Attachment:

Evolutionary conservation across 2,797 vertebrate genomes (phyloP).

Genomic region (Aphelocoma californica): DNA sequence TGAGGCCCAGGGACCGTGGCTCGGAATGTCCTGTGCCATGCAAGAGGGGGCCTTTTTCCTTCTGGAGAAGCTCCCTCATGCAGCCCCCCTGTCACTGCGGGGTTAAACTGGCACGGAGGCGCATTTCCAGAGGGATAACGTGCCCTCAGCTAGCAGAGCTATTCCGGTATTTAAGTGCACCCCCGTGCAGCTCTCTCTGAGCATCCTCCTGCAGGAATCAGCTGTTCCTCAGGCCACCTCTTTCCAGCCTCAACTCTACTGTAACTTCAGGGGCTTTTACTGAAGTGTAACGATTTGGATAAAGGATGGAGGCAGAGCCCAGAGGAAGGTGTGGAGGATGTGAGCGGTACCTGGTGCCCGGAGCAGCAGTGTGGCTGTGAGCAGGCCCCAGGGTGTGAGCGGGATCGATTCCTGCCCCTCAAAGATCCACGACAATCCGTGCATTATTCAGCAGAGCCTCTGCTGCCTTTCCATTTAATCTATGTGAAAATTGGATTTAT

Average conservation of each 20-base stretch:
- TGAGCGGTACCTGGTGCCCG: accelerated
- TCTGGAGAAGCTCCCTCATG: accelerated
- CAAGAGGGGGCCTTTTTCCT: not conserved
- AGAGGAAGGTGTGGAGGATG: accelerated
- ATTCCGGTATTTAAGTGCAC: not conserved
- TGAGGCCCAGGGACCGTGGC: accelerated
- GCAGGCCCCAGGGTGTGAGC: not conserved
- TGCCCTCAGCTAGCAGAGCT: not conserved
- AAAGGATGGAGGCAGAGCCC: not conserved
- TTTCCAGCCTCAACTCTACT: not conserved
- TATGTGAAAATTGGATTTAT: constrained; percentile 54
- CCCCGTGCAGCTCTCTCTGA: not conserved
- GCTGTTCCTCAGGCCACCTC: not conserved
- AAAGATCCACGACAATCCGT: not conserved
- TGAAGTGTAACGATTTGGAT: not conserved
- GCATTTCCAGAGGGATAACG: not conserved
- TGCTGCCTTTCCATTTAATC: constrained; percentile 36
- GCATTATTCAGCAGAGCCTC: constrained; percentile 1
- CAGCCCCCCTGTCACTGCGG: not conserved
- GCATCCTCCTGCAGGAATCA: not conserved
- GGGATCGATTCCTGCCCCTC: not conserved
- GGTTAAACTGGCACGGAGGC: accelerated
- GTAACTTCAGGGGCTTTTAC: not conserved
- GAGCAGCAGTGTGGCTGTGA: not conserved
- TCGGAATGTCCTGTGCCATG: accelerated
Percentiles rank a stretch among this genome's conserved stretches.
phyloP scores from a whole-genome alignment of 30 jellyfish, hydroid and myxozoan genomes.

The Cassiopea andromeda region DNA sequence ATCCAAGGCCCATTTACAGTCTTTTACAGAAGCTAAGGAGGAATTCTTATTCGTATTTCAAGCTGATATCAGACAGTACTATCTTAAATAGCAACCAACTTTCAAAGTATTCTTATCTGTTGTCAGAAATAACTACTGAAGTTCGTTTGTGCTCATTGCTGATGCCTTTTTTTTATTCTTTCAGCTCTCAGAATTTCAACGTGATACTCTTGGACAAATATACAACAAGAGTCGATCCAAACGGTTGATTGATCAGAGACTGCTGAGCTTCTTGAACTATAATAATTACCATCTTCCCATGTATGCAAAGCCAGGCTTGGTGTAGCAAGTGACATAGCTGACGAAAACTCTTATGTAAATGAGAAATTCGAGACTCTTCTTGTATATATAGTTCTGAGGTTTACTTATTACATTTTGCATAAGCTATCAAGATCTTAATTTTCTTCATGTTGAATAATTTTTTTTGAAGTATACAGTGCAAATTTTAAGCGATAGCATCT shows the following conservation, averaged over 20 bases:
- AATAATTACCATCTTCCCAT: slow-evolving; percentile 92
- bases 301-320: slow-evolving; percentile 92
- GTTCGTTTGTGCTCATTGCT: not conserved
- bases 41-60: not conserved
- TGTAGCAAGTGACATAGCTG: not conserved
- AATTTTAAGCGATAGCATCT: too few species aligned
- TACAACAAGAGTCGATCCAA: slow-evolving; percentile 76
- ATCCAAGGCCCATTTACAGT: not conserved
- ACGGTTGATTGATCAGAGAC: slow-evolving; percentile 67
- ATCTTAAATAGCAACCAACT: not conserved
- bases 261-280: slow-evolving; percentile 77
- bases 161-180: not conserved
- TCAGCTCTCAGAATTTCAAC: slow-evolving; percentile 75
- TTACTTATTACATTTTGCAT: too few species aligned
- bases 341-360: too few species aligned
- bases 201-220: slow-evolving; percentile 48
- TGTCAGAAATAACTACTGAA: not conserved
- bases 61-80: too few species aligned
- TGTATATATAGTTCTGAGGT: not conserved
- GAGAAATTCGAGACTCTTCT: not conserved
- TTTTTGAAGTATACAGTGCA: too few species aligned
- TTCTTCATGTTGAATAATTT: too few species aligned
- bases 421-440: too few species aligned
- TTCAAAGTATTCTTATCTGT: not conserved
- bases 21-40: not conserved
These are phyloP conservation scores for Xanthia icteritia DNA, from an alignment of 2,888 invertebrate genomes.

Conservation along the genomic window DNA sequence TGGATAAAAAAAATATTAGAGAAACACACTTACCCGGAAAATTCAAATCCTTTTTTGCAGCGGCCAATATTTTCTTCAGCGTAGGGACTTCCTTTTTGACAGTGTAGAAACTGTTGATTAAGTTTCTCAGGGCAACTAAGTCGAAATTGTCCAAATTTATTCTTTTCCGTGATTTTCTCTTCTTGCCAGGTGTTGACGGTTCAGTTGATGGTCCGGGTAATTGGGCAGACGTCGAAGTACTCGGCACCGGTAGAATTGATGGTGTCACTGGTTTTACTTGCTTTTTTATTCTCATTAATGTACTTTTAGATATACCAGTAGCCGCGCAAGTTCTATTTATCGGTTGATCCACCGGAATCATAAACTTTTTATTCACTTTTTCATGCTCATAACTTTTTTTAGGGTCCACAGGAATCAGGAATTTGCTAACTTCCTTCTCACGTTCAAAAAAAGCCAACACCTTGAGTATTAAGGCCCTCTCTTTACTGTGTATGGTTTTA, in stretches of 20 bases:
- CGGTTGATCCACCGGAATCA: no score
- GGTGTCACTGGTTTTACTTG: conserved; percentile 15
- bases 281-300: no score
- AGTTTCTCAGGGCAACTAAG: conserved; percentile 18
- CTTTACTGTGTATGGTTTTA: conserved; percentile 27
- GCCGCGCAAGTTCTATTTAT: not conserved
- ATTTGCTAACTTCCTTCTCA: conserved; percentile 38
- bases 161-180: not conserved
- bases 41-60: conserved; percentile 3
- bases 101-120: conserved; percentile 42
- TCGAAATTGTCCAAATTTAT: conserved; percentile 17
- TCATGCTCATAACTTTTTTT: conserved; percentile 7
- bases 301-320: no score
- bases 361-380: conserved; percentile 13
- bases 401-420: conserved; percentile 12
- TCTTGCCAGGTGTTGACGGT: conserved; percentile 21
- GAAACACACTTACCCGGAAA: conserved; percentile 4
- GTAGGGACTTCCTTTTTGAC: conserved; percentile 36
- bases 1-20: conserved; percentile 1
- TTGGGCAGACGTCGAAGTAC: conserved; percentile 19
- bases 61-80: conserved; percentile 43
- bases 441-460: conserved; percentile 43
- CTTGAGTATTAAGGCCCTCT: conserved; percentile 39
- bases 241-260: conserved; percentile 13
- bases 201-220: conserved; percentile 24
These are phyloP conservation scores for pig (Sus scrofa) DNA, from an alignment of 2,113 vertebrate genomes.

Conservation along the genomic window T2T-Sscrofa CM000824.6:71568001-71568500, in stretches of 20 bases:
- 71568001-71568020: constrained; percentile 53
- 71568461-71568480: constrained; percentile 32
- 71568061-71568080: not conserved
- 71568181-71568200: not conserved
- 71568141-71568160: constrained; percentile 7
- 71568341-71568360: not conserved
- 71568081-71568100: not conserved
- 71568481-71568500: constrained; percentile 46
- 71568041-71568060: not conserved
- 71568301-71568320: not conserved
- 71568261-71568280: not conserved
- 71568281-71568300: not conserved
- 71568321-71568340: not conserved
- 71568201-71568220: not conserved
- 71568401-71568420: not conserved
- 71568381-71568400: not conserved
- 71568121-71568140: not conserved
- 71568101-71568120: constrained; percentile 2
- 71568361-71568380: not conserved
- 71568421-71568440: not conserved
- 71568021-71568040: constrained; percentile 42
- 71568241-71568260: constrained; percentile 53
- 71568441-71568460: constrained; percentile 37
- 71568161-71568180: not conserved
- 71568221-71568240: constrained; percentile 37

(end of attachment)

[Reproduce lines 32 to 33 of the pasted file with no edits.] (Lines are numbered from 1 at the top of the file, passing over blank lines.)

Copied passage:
- AATAATTACCATCTTCCCAT: slow-evolving; percentile 92
- bases 301-320: slow-evolving; percentile 92